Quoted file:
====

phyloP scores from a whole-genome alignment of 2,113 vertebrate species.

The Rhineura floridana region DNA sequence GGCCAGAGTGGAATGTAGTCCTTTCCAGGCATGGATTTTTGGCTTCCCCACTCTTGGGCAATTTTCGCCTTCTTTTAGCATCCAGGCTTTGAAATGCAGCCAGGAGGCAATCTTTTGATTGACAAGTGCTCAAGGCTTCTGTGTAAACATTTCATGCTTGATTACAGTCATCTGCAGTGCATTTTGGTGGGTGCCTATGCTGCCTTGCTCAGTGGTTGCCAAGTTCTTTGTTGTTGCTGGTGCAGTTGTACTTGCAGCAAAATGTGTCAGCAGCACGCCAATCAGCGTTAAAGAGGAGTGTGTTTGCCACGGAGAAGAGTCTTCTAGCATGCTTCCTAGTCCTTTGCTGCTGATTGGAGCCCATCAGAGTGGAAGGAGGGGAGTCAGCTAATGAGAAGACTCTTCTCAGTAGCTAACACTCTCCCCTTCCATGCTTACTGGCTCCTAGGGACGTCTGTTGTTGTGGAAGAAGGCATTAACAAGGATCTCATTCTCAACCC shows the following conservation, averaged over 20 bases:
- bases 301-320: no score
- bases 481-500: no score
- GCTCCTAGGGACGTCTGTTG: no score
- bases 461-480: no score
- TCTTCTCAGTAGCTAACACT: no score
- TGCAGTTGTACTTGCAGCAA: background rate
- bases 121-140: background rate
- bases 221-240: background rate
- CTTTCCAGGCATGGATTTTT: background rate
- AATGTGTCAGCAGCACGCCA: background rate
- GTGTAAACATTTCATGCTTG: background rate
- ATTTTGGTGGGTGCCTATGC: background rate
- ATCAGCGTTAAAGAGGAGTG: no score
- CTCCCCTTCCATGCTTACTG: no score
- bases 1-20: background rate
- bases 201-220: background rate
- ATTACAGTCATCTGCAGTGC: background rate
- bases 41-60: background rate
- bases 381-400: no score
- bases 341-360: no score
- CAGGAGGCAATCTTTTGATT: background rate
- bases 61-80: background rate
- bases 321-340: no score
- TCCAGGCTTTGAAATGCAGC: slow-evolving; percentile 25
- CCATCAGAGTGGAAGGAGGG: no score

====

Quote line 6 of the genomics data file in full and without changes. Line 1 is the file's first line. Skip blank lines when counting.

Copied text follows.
- bases 461-480: no score